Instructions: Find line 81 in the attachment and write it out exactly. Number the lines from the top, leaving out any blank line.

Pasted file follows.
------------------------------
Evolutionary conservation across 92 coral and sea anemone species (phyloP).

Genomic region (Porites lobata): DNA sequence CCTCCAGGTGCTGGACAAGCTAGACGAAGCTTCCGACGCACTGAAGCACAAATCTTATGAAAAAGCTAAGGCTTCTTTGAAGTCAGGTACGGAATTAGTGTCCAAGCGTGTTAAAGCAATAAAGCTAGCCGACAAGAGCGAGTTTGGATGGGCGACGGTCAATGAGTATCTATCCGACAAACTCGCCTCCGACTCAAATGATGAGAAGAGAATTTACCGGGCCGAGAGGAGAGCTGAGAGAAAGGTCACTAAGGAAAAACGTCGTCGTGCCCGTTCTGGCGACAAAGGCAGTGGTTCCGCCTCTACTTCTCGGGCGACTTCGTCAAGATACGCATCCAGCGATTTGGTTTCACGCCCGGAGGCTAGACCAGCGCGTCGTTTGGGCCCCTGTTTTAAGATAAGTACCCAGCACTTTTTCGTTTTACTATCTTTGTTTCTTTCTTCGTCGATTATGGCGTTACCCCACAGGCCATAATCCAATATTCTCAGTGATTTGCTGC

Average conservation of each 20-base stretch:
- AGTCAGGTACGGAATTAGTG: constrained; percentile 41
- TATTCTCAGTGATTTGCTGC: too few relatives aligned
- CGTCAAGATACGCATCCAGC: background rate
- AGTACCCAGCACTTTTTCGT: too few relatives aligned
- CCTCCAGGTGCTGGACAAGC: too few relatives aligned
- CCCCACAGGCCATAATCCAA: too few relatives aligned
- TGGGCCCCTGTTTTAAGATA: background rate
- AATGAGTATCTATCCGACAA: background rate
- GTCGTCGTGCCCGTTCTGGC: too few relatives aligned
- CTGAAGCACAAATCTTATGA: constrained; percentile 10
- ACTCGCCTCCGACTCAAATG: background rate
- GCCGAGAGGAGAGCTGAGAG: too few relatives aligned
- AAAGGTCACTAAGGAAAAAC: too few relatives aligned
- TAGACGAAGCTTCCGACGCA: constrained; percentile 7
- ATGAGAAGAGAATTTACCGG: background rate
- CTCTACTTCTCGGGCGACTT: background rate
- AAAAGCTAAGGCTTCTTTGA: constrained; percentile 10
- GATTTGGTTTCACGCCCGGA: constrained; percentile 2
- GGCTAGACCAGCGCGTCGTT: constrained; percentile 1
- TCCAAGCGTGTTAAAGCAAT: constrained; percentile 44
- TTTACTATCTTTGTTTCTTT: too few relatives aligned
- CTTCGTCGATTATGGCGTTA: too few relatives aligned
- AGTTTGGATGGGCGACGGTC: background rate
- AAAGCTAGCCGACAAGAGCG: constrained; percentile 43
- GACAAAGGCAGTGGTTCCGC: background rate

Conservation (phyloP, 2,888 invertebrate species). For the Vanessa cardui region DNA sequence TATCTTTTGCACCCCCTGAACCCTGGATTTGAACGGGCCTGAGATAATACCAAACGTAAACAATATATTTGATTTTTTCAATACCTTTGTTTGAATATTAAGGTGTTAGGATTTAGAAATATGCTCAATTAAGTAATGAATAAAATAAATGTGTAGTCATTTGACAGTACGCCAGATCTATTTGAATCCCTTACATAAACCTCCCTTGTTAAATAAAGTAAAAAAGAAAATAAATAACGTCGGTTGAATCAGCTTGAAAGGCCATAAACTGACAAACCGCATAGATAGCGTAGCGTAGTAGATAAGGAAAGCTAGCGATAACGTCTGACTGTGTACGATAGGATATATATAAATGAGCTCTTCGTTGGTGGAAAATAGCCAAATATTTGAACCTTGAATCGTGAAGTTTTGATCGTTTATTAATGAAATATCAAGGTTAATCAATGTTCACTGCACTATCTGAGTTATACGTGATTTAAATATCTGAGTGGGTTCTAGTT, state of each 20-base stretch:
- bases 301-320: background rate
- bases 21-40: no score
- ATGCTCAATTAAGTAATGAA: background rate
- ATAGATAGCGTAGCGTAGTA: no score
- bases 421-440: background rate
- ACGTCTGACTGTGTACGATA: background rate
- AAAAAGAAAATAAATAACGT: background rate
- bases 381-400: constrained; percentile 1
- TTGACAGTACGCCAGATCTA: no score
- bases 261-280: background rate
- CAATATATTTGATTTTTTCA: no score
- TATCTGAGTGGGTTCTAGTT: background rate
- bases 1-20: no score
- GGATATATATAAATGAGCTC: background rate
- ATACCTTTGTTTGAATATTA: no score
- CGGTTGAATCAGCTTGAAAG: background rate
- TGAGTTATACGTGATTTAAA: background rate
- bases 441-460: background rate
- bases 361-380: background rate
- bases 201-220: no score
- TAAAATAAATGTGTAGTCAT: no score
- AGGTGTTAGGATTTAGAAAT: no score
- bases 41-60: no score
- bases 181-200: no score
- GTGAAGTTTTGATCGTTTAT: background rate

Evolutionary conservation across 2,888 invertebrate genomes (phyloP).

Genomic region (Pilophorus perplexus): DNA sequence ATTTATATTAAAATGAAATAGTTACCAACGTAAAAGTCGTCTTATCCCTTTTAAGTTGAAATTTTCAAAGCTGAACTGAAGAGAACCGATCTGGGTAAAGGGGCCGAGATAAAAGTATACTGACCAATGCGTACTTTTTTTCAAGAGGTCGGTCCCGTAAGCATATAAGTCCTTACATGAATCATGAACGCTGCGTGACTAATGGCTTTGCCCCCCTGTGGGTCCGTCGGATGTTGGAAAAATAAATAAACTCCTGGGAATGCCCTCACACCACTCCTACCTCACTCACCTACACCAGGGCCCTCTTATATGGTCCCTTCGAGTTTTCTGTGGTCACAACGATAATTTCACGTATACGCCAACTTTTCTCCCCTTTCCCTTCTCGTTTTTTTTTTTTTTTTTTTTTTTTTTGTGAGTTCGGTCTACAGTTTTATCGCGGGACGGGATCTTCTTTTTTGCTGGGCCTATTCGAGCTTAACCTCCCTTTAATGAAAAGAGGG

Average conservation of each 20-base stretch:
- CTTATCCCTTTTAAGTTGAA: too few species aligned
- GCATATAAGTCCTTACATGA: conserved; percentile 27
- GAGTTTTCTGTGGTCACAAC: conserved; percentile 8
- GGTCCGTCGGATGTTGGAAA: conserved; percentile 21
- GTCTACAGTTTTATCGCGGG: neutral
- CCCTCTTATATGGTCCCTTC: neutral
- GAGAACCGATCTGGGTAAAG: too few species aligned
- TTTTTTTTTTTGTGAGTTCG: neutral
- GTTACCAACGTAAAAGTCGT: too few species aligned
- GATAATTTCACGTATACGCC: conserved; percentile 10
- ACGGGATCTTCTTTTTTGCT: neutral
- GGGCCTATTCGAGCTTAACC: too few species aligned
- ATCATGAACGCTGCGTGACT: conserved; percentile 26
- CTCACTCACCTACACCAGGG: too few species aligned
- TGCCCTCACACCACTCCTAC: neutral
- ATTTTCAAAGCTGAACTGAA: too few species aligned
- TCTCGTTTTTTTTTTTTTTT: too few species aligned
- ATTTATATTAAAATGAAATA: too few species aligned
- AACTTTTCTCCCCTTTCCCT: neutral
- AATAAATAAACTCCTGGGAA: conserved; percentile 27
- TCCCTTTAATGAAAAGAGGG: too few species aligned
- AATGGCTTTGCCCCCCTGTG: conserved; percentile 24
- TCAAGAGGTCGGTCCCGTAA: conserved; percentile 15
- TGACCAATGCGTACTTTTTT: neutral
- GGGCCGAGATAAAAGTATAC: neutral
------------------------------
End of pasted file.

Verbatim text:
- TGACCAATGCGTACTTTTTT: neutral